None indicated any knowledge of specialized packaging portal sites like Packexpo.com, PackagingInsider.com, PackagingNetwork .com and scads of others that are popping up by the minute. Not to mention our own searchable archive at Packworld.com, which contains more than 8ꯠ one-click-searchable packaging-specific articles, consisting of everything we’ve published since 1994.
All this comes from a phone and Web survey conducted by Packaging World earlier this year on what buyers seek in packaging suppliers’ Web sites. In this space in May, we focused on the quantitative results of the telephone survey (see www.packworld.com/go/websurvey). This column will focus on the eye-opening verbatim comments from both surveys.
Suffering search-engine hell
Given the availability of the portal sites mentioned above, consider the following complaints from respondents that still rely on general search engines to source packaging information:
“Enter the word ‘packaging’ along with, say, ‘changeover’ and see how many unrelated sites you get,” was the complaint of a maintenance technician at a medium-sized food company.
“Being unable to find the right information using common search engines and reasonable search terms,” said another R&D professional at a large food company.
“I wish there were a directory with all companies and their locations and phone numbers, like a Yellow Pages,” said a manager with a midwestern pasta company, unaware that not one but several such sites already exist, notably the ones named above.
But these providers of online packaging information simply haven’t done a good enough job of telling buyers in plain English what the sites offer and how they can help sidestep getting mired in search-engine hell.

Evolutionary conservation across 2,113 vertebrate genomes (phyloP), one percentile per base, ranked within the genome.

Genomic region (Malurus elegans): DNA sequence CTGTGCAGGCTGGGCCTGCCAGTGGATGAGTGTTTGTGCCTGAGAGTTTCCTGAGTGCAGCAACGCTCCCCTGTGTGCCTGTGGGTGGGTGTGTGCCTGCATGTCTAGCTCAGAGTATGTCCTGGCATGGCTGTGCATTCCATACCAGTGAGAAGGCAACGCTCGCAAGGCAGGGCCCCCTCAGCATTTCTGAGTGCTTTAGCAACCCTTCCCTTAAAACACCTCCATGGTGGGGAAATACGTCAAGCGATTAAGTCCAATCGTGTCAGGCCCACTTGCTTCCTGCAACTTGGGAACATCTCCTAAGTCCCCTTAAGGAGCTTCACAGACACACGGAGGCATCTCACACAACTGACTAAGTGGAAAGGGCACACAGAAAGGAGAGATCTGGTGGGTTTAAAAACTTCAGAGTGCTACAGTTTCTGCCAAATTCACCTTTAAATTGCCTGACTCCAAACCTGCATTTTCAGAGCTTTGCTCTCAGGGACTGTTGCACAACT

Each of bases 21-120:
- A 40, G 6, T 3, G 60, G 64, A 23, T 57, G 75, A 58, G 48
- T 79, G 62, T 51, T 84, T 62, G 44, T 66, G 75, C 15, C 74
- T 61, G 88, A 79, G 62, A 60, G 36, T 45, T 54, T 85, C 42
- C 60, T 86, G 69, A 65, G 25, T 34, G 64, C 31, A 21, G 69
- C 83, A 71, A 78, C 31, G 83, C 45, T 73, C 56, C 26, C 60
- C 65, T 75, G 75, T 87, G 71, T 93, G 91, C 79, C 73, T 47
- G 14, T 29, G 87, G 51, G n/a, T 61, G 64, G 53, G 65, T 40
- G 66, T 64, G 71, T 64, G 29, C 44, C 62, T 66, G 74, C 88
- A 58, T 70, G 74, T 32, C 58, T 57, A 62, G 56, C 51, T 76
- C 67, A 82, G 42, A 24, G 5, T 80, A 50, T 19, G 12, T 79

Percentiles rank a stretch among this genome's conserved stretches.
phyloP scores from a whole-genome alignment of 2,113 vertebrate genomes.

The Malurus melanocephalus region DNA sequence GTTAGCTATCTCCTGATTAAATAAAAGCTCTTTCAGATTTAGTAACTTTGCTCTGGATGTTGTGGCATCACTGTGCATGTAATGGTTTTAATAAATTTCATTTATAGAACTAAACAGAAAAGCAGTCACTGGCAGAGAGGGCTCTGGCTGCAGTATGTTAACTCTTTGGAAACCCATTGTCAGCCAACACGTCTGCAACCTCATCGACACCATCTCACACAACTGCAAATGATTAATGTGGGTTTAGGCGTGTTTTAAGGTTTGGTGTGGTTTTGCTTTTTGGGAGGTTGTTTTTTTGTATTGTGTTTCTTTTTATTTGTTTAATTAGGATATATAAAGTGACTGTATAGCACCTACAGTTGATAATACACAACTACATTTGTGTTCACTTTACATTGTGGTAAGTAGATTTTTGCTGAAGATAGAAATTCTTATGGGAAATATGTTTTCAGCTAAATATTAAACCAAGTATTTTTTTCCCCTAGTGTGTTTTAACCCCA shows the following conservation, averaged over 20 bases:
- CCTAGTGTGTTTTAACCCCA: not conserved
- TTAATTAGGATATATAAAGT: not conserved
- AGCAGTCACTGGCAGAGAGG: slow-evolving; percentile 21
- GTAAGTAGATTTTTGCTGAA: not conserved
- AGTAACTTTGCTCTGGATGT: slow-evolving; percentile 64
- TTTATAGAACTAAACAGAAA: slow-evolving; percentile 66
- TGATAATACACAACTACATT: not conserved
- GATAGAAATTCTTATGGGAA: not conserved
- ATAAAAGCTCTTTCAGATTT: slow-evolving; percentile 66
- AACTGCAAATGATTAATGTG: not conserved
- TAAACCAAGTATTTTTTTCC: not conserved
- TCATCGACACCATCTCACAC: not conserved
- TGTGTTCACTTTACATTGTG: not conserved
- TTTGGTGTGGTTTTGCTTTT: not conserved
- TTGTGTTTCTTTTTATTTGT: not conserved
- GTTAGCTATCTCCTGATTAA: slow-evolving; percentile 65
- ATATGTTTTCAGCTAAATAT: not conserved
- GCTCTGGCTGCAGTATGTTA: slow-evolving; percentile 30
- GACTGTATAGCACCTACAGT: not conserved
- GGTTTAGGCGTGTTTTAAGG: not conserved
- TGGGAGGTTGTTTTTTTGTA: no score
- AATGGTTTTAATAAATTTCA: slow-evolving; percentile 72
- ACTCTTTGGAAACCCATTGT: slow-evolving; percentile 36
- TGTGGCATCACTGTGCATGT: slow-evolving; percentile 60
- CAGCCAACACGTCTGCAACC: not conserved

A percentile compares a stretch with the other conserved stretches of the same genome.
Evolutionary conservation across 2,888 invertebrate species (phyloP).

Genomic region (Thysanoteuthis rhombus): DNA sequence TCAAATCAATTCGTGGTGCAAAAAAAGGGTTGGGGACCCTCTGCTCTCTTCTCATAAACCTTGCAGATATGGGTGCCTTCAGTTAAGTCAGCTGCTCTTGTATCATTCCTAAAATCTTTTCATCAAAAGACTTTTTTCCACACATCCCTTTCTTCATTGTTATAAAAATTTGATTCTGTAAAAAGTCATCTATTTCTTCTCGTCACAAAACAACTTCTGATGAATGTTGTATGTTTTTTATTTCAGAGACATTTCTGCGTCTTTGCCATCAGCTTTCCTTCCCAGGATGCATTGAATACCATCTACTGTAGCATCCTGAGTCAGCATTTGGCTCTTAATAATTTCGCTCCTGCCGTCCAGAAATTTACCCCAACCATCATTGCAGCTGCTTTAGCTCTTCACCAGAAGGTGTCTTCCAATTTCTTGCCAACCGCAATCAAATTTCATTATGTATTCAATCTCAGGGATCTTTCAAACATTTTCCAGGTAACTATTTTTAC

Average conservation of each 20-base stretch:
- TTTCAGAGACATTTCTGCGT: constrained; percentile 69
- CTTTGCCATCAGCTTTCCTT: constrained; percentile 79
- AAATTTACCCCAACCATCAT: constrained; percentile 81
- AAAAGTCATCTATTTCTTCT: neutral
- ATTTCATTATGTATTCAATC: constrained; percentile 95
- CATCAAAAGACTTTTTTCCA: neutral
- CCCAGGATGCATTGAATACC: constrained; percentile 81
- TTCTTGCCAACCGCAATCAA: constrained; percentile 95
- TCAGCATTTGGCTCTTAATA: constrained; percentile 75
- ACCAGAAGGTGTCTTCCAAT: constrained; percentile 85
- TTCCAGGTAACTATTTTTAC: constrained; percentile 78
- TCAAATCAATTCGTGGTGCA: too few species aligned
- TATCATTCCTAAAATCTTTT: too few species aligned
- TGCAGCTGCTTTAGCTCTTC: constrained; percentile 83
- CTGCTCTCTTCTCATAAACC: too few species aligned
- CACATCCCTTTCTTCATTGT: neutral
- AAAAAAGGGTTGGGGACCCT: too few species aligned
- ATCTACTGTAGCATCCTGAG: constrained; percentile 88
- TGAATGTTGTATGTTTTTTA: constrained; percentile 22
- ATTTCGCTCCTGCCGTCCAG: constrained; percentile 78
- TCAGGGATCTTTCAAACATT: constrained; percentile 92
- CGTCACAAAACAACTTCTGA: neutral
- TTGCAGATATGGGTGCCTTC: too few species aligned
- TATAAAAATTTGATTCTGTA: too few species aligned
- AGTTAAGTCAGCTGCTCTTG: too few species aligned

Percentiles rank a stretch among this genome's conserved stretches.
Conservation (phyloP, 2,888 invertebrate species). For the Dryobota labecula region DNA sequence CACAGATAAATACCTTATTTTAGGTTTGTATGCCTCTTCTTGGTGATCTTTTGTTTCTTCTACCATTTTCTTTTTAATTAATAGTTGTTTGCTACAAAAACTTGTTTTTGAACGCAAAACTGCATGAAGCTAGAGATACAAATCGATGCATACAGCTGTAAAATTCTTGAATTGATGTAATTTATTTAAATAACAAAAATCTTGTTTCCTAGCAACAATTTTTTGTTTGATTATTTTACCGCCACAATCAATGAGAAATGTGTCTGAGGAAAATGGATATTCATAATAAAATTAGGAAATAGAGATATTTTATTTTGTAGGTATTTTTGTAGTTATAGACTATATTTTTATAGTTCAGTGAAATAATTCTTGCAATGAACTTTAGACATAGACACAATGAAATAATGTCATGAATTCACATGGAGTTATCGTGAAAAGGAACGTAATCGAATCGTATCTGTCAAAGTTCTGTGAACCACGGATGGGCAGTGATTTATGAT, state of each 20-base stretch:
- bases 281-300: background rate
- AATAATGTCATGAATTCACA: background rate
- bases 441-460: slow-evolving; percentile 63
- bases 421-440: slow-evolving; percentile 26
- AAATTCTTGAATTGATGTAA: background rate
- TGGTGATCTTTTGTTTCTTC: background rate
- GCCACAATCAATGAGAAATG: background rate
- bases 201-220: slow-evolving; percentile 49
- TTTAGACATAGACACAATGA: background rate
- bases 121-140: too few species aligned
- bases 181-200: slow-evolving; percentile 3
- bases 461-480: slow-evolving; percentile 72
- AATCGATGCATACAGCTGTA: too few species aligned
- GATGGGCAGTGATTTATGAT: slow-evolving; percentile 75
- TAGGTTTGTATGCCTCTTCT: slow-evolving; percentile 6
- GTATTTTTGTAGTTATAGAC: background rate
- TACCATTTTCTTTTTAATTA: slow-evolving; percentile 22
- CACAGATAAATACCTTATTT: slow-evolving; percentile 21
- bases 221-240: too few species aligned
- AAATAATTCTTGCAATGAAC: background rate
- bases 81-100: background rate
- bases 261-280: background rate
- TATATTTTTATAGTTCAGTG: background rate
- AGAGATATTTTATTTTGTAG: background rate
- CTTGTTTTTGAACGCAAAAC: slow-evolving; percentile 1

Lack of detail hurts
When respondents were asked their biggest frustration with packaging on the Web, they unanimously criticized suppliers for skimping on critical product details. Suppliers do this presumably to keep their competitors away; however, what’s actually happening is it’s driving customers away.
“They don’t have enough information, like horsepower of the machines, who makes the motors or gearboxes, etc.,” commented the maintenance supervisor at a southeastern pharmaceutical company. “It should be the same as in the manual and usually it’s not.”
Other respondents offered similar comments:
“Not finding specific product specifications.”
“Finding sites with enough content to decide if I should contact them.”
“Finding the right company to fit my needs...more specifics needed.”
“Need clear pictures that really show the equipment.”
Though repetitious, these comments are mentioned to drive home the point that buyers simply aren’t seeing enough specs, photographs, drawings or even video clips that show machinery in action. Respondents say they must have this level of detail to move toward a buying decision. And please, they pleaded, make it clear who buyers should contact for more information.
Other frustrations endemic to the Web and Web-site design centered on the slowness of the Web, either due to slow connection speeds or graphics-heavy sites with excessive download times. And just plain bad site design with poor navigation that makes it too difficult to find what buyers are looking for was cited again and again.